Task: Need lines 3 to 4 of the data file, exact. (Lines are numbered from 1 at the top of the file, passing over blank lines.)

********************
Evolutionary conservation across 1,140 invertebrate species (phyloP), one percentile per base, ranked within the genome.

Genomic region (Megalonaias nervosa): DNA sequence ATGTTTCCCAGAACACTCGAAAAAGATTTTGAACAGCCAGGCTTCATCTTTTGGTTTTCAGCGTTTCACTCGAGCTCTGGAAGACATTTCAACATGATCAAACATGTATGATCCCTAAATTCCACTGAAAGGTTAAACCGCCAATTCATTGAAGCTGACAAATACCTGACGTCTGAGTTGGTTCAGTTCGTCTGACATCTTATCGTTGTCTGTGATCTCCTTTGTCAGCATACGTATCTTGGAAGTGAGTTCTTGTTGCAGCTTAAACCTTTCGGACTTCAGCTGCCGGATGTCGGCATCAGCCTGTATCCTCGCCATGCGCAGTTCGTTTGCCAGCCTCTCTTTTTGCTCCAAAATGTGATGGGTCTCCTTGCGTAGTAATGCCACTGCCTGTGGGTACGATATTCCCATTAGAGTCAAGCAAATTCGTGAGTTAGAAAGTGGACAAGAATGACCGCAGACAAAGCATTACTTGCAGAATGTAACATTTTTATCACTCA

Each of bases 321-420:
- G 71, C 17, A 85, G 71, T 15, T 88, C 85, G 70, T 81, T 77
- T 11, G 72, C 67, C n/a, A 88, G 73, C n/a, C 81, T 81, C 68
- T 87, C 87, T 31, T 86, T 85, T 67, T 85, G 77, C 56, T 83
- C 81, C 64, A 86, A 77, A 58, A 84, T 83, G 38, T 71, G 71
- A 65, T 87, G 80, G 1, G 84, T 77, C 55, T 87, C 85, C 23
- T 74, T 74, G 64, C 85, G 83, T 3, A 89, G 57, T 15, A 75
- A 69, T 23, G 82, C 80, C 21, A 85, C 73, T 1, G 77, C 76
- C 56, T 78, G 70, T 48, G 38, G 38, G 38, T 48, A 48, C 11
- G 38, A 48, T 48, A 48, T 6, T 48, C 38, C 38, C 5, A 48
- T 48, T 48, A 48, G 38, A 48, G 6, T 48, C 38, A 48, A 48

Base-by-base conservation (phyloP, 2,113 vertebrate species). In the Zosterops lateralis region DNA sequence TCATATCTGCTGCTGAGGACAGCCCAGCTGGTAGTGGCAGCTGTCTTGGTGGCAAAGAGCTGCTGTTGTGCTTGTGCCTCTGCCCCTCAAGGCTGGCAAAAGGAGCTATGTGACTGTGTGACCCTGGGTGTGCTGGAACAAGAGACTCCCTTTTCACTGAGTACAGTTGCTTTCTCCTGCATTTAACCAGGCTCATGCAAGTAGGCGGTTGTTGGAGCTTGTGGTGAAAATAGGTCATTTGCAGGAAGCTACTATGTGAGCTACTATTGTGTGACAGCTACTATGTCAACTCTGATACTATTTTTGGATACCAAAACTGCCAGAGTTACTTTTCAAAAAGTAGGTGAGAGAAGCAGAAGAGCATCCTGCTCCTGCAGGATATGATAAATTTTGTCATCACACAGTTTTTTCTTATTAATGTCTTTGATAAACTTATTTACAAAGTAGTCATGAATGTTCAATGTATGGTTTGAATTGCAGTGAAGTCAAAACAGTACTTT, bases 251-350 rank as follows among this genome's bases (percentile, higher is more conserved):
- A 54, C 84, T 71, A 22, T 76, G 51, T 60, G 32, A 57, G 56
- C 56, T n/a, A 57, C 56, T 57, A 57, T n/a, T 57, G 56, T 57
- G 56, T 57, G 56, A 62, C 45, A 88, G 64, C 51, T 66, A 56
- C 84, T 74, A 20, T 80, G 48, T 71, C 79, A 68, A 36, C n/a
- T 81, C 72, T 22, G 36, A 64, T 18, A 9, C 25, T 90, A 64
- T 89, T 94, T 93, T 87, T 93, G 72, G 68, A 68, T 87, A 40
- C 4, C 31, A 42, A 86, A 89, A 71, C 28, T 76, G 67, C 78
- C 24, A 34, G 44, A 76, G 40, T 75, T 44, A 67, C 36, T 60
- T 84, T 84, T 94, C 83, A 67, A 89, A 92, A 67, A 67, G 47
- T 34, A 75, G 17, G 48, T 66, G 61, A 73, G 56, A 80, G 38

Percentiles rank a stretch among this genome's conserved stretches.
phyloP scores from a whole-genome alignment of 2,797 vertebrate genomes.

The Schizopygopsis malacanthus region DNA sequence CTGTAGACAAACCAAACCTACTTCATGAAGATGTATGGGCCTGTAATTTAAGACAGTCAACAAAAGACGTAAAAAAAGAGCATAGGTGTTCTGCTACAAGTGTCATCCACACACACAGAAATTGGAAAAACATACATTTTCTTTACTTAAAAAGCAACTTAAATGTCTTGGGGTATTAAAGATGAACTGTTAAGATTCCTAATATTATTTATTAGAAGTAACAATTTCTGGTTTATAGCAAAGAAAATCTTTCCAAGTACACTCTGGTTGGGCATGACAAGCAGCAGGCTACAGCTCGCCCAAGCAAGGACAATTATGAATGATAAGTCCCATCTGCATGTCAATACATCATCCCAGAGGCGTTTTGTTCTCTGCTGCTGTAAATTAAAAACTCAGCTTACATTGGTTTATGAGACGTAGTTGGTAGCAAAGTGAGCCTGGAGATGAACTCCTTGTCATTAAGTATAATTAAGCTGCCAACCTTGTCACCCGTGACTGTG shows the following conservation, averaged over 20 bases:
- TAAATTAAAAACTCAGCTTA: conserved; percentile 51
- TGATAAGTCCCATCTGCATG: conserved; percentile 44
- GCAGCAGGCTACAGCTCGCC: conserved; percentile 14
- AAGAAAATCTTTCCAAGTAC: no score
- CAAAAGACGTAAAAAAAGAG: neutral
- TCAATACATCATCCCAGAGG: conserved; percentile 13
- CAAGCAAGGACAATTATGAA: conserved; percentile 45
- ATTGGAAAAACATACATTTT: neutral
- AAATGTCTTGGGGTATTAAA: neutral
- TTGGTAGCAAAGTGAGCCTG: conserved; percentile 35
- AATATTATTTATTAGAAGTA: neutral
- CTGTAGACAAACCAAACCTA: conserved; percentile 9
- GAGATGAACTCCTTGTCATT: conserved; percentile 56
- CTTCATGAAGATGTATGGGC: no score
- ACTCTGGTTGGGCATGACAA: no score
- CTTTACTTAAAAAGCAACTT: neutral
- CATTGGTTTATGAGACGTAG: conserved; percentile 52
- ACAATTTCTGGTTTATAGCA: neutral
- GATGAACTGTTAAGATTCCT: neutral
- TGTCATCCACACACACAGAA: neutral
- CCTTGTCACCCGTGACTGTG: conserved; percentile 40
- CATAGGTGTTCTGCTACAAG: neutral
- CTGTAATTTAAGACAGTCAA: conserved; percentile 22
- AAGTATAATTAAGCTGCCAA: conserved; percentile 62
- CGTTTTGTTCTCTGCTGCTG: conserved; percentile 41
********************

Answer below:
Each of bases 321-420:
- G 71, C 17, A 85, G 71, T 15, T 88, C 85, G 70, T 81, T 77